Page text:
their normal operations. If you have any queries about what this means for you or your workplace,
please contact your nearest WorkSafe office see the back page of this document for contact
details.
This publication refers to various Laws and Regulations which explain the legal requirements in
more detail. For information on where to obtain copies, please see Further Information in this
publication.

PAGE 3

Status of this document


This document has been prepared by WorkSafe Victoria to provide practical help to people
involved in the supply chain of packing and unpacking containers employers, contractors,
employees and customers. Solutions that are currently being used within workplaces are shown
in the form of a Comparative Chart which grades different activities in terms of their risk, and
through a series of real-life Case Studies. Both offer a guide to risk assessment of packing of
various items and provide effective risk controls.

WorkSafes guidance material is published to assist employers and others to understand their
duties and, in many cases, to provide specific guidance on how hazards and risks may be
controlled. The guidance material does not add to or change the duties imposed by the
Occupational Health and Safety Act or its Regulations. The material does not have the same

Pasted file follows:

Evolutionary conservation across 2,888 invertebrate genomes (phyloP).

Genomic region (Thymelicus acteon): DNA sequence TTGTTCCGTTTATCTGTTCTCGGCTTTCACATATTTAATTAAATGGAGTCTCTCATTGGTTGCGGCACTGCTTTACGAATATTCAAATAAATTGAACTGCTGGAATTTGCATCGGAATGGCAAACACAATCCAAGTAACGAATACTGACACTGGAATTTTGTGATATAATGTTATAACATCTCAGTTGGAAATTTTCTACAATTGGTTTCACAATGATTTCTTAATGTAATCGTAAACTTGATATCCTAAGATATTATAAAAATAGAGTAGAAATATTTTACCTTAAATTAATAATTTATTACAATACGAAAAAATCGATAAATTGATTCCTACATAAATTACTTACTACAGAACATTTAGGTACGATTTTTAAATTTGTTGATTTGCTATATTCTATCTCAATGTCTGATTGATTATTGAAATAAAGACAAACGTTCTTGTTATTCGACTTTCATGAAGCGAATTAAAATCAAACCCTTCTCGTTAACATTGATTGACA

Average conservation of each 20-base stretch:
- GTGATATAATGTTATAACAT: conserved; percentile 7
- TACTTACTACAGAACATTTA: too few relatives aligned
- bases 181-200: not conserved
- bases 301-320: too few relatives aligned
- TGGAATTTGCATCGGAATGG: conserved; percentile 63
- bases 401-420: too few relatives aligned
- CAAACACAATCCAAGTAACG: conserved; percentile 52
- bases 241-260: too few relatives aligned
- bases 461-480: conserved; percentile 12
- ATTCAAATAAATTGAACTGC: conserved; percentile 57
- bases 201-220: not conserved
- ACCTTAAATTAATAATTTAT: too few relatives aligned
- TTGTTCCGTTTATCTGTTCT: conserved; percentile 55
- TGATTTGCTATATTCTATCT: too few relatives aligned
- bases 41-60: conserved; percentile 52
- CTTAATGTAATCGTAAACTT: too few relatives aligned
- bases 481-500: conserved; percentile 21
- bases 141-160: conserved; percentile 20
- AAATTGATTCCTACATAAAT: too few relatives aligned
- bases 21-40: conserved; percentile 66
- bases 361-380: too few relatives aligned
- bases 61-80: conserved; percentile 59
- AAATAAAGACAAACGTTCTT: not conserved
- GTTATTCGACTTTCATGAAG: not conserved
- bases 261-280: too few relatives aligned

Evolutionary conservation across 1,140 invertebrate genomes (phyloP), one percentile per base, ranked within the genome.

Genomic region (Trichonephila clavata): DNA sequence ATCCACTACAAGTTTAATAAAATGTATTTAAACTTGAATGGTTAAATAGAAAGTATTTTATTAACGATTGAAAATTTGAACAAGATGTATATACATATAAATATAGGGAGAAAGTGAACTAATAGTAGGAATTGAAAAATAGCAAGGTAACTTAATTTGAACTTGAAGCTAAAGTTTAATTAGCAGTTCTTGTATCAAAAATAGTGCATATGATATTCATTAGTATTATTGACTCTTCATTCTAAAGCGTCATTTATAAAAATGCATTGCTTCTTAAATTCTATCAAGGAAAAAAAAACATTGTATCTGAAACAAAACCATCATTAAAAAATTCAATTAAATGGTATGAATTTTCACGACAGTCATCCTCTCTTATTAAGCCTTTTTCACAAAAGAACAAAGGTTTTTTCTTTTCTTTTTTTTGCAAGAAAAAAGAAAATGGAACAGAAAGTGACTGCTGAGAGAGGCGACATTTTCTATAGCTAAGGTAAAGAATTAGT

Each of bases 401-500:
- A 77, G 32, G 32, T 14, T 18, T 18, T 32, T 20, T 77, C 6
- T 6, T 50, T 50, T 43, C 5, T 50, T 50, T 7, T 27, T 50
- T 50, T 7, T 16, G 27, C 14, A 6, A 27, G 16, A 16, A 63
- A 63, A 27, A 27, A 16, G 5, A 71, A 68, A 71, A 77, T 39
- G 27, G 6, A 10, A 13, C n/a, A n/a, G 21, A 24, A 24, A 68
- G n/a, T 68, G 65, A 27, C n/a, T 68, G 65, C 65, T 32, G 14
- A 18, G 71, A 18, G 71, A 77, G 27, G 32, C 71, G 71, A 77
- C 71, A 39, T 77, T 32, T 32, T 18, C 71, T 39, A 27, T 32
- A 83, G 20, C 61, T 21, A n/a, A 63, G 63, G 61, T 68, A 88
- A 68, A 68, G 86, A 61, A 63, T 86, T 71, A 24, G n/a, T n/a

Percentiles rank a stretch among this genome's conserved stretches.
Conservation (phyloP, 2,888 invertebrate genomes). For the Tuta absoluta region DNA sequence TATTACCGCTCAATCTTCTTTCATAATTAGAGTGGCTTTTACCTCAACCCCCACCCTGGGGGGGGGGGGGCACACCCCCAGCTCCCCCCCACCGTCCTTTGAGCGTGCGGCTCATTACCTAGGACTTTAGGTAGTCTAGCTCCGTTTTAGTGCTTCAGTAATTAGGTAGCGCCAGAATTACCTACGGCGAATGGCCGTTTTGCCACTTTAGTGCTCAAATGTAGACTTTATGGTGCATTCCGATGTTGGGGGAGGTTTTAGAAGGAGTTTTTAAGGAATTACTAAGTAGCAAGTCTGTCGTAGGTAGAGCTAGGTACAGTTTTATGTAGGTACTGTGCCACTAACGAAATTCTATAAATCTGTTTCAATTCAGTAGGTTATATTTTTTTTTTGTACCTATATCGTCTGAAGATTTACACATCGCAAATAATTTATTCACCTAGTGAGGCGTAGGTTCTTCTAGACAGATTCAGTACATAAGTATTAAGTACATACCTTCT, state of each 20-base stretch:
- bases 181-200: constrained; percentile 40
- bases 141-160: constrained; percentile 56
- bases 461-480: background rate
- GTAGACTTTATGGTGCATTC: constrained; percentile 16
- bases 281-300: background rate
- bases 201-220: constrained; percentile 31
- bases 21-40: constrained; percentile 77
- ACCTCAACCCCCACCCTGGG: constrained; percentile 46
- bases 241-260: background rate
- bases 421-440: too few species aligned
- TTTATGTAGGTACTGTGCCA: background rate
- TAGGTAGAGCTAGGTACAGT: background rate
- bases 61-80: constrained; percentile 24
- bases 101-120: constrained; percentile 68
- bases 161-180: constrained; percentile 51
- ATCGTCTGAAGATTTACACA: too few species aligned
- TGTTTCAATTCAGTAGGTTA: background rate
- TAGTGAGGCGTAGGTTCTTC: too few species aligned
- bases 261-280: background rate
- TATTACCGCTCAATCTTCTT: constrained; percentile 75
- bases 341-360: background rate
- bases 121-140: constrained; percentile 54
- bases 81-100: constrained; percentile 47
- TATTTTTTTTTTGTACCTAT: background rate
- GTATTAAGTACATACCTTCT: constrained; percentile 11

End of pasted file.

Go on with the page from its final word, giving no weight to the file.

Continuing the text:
status as a Code of Practice approved by the Minister under the Occupational Health and Safety
Act.
Such guidance material is one of many sources of information that contributes to the state of
knowledge about a hazards and risk and the ways of removing or mitigating the hazard and risk;
this is one of the planks of the definition of practicable which qualifies the extent to which an
employers obligation under provisions such as section 21 of the Occupational Health and Safety
Act must be met.
An employer should have regard to any relevant published guidance material when addressing
hazards and risks. However, information in published guidance material, including material
published by WorkSafe, is not necessarily the only way in which a hazard or risk may be
adequately addressed. An employer may choose to use other effective control measures in order
to satisfy his or her regulatory duties.

PAGE 4

WHY THIS GUIDE IS IMPORTANT


Background Issues
The packing and unpacking shipping containers and enclosed trailers occurs in most industry
sectors including freight, wholesale trade and agencies, distribution centres, importers and
manufacturers.
Shipping containers and enclosed trailers are designed for the transport of items by road, rail or
sea not for their ease of manual packing. They are large storage objects with most containers
either 40 foot (6.1m) or 20 foot (3m) long and commonly eight foot six inches (2.6m) high. The
container height is beyond the reach of most people but loads are required to be stacked to fill its
entire volume.

As the following example shows, the lack of safe work practices can have tragic consequences